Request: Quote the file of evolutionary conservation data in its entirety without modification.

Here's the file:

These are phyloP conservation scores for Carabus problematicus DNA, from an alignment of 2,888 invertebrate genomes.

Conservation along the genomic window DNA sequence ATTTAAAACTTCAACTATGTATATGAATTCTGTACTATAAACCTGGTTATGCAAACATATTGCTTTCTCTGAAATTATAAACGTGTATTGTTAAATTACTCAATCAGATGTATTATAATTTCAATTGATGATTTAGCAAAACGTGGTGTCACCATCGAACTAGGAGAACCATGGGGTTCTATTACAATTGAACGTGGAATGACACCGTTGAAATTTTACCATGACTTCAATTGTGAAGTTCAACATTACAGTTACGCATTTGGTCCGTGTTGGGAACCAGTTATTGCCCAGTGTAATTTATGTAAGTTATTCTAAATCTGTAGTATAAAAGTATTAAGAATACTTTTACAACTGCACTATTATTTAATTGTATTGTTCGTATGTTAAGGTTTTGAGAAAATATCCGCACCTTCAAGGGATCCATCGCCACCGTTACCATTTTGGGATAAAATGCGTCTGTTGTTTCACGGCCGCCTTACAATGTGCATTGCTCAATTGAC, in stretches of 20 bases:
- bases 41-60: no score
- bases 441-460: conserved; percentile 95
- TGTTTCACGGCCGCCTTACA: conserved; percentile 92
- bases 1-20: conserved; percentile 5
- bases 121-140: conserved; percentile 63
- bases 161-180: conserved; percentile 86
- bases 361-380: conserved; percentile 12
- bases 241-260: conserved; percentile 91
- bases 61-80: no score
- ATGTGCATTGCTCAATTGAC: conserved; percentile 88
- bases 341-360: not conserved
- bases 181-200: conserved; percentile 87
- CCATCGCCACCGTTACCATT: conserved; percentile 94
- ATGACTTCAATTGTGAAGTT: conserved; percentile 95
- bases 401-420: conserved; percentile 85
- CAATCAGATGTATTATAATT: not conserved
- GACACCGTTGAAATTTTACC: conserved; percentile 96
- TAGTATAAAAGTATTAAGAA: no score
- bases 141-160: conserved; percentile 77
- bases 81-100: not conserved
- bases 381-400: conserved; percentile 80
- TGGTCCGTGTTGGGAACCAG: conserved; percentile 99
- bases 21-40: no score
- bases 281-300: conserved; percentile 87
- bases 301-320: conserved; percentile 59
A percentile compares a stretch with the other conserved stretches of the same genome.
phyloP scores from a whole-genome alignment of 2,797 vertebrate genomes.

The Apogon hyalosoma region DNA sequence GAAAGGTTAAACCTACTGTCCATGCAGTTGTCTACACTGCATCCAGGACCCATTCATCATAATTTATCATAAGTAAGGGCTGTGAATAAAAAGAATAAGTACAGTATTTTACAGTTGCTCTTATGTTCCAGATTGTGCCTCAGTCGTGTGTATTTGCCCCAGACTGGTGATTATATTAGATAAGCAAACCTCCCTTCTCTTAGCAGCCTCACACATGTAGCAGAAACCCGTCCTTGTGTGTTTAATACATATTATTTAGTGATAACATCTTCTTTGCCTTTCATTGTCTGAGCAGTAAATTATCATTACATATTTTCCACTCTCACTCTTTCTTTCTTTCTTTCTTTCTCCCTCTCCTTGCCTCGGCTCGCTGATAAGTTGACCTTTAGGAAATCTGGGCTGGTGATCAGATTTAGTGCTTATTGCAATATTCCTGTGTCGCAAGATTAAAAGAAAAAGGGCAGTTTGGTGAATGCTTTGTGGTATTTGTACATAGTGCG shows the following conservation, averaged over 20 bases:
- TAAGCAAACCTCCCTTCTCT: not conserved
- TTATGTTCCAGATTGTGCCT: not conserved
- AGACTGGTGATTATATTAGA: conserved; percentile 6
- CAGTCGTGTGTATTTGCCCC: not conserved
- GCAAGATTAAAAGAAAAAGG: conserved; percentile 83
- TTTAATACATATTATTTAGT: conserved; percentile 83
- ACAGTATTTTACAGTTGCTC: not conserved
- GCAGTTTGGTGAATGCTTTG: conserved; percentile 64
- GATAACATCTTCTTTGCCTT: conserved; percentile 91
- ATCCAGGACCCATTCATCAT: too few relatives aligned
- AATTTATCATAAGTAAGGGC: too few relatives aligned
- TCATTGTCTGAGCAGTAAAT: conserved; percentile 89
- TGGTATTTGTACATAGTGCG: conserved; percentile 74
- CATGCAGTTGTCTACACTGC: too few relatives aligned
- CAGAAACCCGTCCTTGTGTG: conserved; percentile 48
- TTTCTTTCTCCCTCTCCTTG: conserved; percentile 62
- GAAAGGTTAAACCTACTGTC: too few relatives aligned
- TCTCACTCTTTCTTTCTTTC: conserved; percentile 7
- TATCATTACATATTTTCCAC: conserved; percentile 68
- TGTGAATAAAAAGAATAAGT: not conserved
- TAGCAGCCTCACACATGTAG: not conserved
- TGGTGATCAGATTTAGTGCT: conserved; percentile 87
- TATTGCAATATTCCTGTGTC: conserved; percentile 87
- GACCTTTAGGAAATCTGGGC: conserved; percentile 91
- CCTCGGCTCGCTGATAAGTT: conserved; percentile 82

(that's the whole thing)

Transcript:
These are phyloP conservation scores for Carabus problematicus DNA, from an alignment of 2,888 invertebrate genomes.

Conservation along the genomic window DNA sequence ATTTAAAACTTCAACTATGTATATGAATTCTGTACTATAAACCTGGTTATGCAAACATATTGCTTTCTCTGAAATTATAAACGTGTATTGTTAAATTACTCAATCAGATGTATTATAATTTCAATTGATGATTTAGCAAAACGTGGTGTCACCATCGAACTAGGAGAACCATGGGGTTCTATTACAATTGAACGTGGAATGACACCGTTGAAATTTTACCATGACTTCAATTGTGAAGTTCAACATTACAGTTACGCATTTGGTCCGTGTTGGGAACCAGTTATTGCCCAGTGTAATTTATGTAAGTTATTCTAAATCTGTAGTATAAAAGTATTAAGAATACTTTTACAACTGCACTATTATTTAATTGTATTGTTCGTATGTTAAGGTTTTGAGAAAATATCCGCACCTTCAAGGGATCCATCGCCACCGTTACCATTTTGGGATAAAATGCGTCTGTTGTTTCACGGCCGCCTTACAATGTGCATTGCTCAATTGAC, in stretches of 20 bases:
- bases 41-60: no score
- bases 441-460: conserved; percentile 95
- TGTTTCACGGCCGCCTTACA: conserved; percentile 92
- bases 1-20: conserved; percentile 5
- bases 121-140: conserved; percentile 63
- bases 161-180: conserved; percentile 86
- bases 361-380: conserved; percentile 12
- bases 241-260: conserved; percentile 91
- bases 61-80: no score
- ATGTGCATTGCTCAATTGAC: conserved; percentile 88
- bases 341-360: not conserved
- bases 181-200: conserved; percentile 87
- CCATCGCCACCGTTACCATT: conserved; percentile 94
- ATGACTTCAATTGTGAAGTT: conserved; percentile 95
- bases 401-420: conserved; percentile 85
- CAATCAGATGTATTATAATT: not conserved
- GACACCGTTGAAATTTTACC: conserved; percentile 96
- TAGTATAAAAGTATTAAGAA: no score
- bases 141-160: conserved; percentile 77
- bases 81-100: not conserved
- bases 381-400: conserved; percentile 80
- TGGTCCGTGTTGGGAACCAG: conserved; percentile 99
- bases 21-40: no score
- bases 281-300: conserved; percentile 87
- bases 301-320: conserved; percentile 59
A percentile compares a stretch with the other conserved stretches of the same genome.
phyloP scores from a whole-genome alignment of 2,797 vertebrate genomes.

The Apogon hyalosoma region DNA sequence GAAAGGTTAAACCTACTGTCCATGCAGTTGTCTACACTGCATCCAGGACCCATTCATCATAATTTATCATAAGTAAGGGCTGTGAATAAAAAGAATAAGTACAGTATTTTACAGTTGCTCTTATGTTCCAGATTGTGCCTCAGTCGTGTGTATTTGCCCCAGACTGGTGATTATATTAGATAAGCAAACCTCCCTTCTCTTAGCAGCCTCACACATGTAGCAGAAACCCGTCCTTGTGTGTTTAATACATATTATTTAGTGATAACATCTTCTTTGCCTTTCATTGTCTGAGCAGTAAATTATCATTACATATTTTCCACTCTCACTCTTTCTTTCTTTCTTTCTTTCTCCCTCTCCTTGCCTCGGCTCGCTGATAAGTTGACCTTTAGGAAATCTGGGCTGGTGATCAGATTTAGTGCTTATTGCAATATTCCTGTGTCGCAAGATTAAAAGAAAAAGGGCAGTTTGGTGAATGCTTTGTGGTATTTGTACATAGTGCG shows the following conservation, averaged over 20 bases:
- TAAGCAAACCTCCCTTCTCT: not conserved
- TTATGTTCCAGATTGTGCCT: not conserved
- AGACTGGTGATTATATTAGA: conserved; percentile 6
- CAGTCGTGTGTATTTGCCCC: not conserved
- GCAAGATTAAAAGAAAAAGG: conserved; percentile 83
- TTTAATACATATTATTTAGT: conserved; percentile 83
- ACAGTATTTTACAGTTGCTC: not conserved
- GCAGTTTGGTGAATGCTTTG: conserved; percentile 64
- GATAACATCTTCTTTGCCTT: conserved; percentile 91
- ATCCAGGACCCATTCATCAT: too few relatives aligned
- AATTTATCATAAGTAAGGGC: too few relatives aligned
- TCATTGTCTGAGCAGTAAAT: conserved; percentile 89
- TGGTATTTGTACATAGTGCG: conserved; percentile 74
- CATGCAGTTGTCTACACTGC: too few relatives aligned
- CAGAAACCCGTCCTTGTGTG: conserved; percentile 48
- TTTCTTTCTCCCTCTCCTTG: conserved; percentile 62
- GAAAGGTTAAACCTACTGTC: too few relatives aligned
- TCTCACTCTTTCTTTCTTTC: conserved; percentile 7
- TATCATTACATATTTTCCAC: conserved; percentile 68
- TGTGAATAAAAAGAATAAGT: not conserved
- TAGCAGCCTCACACATGTAG: not conserved
- TGGTGATCAGATTTAGTGCT: conserved; percentile 87
- TATTGCAATATTCCTGTGTC: conserved; percentile 87
- GACCTTTAGGAAATCTGGGC: conserved; percentile 91
- CCTCGGCTCGCTGATAAGTT: conserved; percentile 82